Two days ahead of the famed 420 stoner holiday, Homeland Security Secretary John Kelly let it be known that the Trump Administration will soon bring the hammer down on cannabis. “Let me be clear about marijuana,” said the former Marine at George Washington University in D.C. “It is a potentially dangerous gateway drug that frequently leads to the use of harder drugs.”
He later added, ”[Cannabis] use and possession is against federal law, and until the law is changed by the U.S. Congress, we in DHS are sworn to uphold all the laws on the books.”
Sec. Kelly’s public comments place him in the prohibitionist camp alongside Attorney General Jeff Sessions, Press Secretary Sean Spicer and our pro-tobacco Vice President Mike Pence. However, his gateway reference is surprising since few people still espouse the theory or cite it as justification for locking up American citizens for state-legal use in their private residences. Even the anti-cannabis Food & Drug Administration (FDA)—which egregiously recommended cannabis remain a wholly prohibited Schedule I substance in 2016—admitted deep in its report (page 35 of 39) that ”[40 years of] research does not support a direct causal relationship between regular marijuana use and other illicit drug use.” Likewise, an Americans for Safe Access’ (ASA) legal motion filed against the Drug Enforcement Administration (DEA) forced the agency to remove the gateway drug theory from its website as it violated the Information Quality Act (i.e., a law that prohibits the government from posting bullshit).
That’s right, the Homeland Security Department is ready to re-escalate the costly and ineffective war on cannabis based in part on a discredited theory that even the DEA and FDA no longer publicly support. Still, a major irony exists in this latest drug war ripple. While the original gateway theory might be going the way of the dodo bird, an alternate gateway theory is gaining credibility that the Trump brain trust should consider. But first, let’s take a closer look at the original gateway claim.
Super narc Harry Anslinger, who launched a dishonest and racist anti-cannabis crusade in the 1930s, successfully instituted prohibition with claims that the worse-than-opium plant turned (mostly ethnic) smokers into raving mad rapists and murderers (mostly targeting virginal white women). The American Medical Association (AMA) vigorously called out Anslinger’s propaganda, but the politicians went with the bureaucrat over the medical community. Still, the public eventually started to question the reefer madness claims, so Anslinger pivoted to the stepping-stone theory. This gateway precursor claimed cannabis was a stepping-stone to heroin and harder drugs.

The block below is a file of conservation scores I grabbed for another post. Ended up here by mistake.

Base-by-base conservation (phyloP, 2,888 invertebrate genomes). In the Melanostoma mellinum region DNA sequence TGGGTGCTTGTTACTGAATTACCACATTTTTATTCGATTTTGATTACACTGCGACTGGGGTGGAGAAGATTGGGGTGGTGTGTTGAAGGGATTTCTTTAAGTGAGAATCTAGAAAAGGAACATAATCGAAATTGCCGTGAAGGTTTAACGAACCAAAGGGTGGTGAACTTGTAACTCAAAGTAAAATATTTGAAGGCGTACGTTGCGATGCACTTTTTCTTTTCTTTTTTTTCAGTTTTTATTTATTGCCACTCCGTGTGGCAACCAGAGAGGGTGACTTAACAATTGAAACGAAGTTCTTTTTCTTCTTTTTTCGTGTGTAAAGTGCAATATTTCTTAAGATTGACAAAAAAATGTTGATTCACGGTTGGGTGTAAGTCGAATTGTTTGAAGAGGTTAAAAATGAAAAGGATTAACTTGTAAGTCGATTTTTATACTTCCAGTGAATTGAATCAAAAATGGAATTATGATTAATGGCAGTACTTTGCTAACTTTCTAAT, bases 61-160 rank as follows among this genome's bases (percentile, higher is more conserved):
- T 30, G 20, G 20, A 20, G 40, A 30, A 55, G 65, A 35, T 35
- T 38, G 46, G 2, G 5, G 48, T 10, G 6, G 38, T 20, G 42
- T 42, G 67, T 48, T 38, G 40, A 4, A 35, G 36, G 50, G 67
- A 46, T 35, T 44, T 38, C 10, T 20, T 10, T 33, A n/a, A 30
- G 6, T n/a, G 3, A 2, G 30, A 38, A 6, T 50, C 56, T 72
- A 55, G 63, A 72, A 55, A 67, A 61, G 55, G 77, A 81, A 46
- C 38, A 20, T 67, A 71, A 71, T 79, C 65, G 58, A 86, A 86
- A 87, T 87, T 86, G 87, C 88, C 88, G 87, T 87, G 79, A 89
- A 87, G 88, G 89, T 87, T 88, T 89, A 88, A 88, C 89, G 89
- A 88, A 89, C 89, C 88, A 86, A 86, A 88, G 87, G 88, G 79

In 1951, the U.S. Addiction Research Center noted a spike in heroin addiction, and Congress wanted to fight heroin abuse by imposing mandatory prison minimums for violations. Anslinger immediately campaigned to include cannabis because it’s the stepping-stone. He testified, “Over 50 percent of those young addicts started on marijuana smoking. They started there and graduated to heroin; they took the needle when the thrill of marijuana was gone.”
The director of the U.S. Addiction Research Center vigorously called out Anslinger’s propaganda, stating, “Marijuana smokers generally are mildly intoxicated, giggle, laugh, bother no one, and have a good time…. It has not been proved that smoking marijuana leads to crimes of violence or to crimes of a sexual nature.” The politicians again sided with the bureaucrat over the nation’s top addiction researcher, and the Boggs Act of 1952 created mandatory minimums for cannabis-use crimes.
In 1975, the stepping-stone became a gateway. A clinical study in the Science journal claimed cannabis, alcohol and tobacco were behavioral gateways that led to heroin, cocaine and other heavy drug use. Researchers never identified a biological mechanism that prompted escalation to harder drugs, so the findings were largely based on correlations and observations. By the time President Reagan reignited the Drug War, most people accepted the gateway drug theory as fact, and it became a mainstay in prohibitionist propaganda. As recently as 2015, the National Institute on Drug Abuse (NIDA) seemed to back the theory with claims that cannabis primes the brain for enhanced responses to other drugs, though a 2017 update now treats it as one of several possibilities.